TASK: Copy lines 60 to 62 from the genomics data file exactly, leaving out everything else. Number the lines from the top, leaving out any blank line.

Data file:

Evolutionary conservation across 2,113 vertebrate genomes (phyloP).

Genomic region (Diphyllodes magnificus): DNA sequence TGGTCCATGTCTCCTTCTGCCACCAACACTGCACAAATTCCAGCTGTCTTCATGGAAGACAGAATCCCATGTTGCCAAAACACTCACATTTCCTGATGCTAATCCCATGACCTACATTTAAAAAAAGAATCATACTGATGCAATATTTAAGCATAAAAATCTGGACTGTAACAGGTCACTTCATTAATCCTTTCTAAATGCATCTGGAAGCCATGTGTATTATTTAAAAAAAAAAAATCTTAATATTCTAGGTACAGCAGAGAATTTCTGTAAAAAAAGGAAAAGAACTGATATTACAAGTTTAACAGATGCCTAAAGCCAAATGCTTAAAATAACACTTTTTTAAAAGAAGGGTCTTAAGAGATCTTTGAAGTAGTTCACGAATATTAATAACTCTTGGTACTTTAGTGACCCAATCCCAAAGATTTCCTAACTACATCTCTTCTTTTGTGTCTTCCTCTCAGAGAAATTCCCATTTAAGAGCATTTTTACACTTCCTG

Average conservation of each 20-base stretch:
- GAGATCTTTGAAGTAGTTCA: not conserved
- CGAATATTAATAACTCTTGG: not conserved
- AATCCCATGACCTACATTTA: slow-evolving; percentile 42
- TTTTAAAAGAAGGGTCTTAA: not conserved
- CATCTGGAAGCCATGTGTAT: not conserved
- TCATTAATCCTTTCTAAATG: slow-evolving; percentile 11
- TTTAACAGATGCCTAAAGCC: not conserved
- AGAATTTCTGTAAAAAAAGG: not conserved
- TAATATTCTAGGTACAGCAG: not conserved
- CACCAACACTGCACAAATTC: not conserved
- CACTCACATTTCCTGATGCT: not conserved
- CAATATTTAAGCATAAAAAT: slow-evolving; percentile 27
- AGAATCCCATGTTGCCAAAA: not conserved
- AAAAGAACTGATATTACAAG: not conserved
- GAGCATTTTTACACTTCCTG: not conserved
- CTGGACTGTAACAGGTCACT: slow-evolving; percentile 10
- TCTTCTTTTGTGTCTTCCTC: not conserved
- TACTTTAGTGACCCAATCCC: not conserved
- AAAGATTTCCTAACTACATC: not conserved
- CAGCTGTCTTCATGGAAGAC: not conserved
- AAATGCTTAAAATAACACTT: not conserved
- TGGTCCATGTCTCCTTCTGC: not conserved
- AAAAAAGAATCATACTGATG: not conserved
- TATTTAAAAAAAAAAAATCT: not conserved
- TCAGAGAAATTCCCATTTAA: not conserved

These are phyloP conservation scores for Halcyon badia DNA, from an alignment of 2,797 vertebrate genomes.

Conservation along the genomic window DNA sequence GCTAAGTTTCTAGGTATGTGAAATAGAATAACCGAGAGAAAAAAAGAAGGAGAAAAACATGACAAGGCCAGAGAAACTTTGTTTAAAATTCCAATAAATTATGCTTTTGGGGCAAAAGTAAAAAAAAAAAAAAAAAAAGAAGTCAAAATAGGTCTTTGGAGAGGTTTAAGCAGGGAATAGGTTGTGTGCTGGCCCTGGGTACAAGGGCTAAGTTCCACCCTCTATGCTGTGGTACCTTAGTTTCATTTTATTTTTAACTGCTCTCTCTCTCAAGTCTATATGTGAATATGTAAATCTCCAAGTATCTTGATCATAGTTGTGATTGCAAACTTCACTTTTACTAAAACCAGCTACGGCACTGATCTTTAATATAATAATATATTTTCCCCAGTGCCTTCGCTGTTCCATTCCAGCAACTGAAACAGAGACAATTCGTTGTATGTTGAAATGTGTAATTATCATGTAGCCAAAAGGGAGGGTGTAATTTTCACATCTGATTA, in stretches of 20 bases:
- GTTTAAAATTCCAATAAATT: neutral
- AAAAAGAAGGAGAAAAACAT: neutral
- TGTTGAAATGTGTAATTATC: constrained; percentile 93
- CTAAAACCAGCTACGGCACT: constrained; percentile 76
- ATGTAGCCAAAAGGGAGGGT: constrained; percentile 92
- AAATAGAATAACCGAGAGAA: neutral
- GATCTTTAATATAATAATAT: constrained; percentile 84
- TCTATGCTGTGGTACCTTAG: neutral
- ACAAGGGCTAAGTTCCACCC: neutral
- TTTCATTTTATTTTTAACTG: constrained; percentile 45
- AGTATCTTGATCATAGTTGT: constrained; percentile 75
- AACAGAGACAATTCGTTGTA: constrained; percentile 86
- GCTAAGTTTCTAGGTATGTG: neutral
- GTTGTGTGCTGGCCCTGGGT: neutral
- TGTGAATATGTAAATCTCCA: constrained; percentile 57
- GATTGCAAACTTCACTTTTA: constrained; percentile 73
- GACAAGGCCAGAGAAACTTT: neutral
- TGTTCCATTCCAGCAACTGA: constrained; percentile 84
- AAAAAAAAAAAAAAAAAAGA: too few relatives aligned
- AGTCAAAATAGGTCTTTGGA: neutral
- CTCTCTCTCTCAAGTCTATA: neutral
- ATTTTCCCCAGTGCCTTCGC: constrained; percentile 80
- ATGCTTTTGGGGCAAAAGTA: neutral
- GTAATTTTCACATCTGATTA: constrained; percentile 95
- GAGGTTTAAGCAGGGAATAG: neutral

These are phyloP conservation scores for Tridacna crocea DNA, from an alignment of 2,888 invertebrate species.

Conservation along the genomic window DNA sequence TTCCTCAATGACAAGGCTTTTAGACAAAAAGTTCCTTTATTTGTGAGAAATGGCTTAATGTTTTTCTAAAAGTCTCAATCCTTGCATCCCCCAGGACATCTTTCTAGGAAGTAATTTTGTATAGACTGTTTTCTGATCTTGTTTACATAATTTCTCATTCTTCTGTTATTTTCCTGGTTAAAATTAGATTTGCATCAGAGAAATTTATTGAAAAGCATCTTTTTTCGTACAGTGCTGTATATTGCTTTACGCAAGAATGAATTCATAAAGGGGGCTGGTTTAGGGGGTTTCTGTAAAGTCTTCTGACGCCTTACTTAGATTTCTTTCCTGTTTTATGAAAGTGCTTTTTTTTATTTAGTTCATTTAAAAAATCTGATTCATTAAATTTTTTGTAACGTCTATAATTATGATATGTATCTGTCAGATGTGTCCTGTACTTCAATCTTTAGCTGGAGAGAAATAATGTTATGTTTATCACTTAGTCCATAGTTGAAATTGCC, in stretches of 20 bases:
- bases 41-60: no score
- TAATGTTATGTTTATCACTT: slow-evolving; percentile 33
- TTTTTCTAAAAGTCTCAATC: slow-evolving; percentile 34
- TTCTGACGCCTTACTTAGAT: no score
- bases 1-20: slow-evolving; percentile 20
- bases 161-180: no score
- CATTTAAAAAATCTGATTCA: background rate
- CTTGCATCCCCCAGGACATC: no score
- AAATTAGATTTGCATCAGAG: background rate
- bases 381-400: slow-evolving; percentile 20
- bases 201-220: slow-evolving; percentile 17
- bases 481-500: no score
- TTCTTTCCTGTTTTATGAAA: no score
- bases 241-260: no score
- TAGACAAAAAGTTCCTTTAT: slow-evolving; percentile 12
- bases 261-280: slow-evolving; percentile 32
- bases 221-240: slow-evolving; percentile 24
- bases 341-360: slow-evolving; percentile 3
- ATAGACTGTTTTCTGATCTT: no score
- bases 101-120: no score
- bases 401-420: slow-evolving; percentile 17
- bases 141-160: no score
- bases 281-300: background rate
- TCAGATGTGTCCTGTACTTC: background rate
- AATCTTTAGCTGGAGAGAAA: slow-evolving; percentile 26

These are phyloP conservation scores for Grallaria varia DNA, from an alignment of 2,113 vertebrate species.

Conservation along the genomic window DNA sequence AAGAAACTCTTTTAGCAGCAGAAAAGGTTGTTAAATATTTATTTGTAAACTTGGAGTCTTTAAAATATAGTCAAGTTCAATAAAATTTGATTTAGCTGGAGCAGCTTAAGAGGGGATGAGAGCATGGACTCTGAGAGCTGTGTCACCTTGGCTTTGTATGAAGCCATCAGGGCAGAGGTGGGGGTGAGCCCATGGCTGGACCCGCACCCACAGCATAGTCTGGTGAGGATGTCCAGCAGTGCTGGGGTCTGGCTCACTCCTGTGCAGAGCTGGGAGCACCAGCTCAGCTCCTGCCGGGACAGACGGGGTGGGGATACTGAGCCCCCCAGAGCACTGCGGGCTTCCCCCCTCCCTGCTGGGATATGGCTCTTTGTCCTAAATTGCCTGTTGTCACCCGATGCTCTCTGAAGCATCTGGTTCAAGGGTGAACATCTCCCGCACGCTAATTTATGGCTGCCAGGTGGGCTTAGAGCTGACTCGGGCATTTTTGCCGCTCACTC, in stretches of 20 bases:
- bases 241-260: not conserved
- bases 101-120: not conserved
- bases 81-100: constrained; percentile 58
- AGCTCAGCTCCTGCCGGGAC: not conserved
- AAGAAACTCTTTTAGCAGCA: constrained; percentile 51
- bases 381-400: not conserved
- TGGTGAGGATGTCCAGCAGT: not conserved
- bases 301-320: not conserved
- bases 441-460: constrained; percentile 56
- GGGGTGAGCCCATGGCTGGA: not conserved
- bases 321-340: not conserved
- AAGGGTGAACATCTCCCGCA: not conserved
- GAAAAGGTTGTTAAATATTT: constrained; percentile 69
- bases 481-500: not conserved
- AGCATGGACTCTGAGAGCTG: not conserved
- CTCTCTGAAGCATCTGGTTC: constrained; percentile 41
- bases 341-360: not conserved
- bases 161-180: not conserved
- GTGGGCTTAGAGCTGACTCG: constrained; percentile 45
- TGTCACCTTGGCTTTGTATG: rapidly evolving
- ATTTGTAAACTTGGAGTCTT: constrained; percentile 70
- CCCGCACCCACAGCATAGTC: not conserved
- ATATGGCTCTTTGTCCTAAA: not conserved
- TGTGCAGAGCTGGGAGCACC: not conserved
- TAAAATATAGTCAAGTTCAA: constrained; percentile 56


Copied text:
- TTTTTCTAAAAGTCTCAATC: slow-evolving; percentile 34
- TTCTGACGCCTTACTTAGAT: no score
- bases 1-20: slow-evolving; percentile 20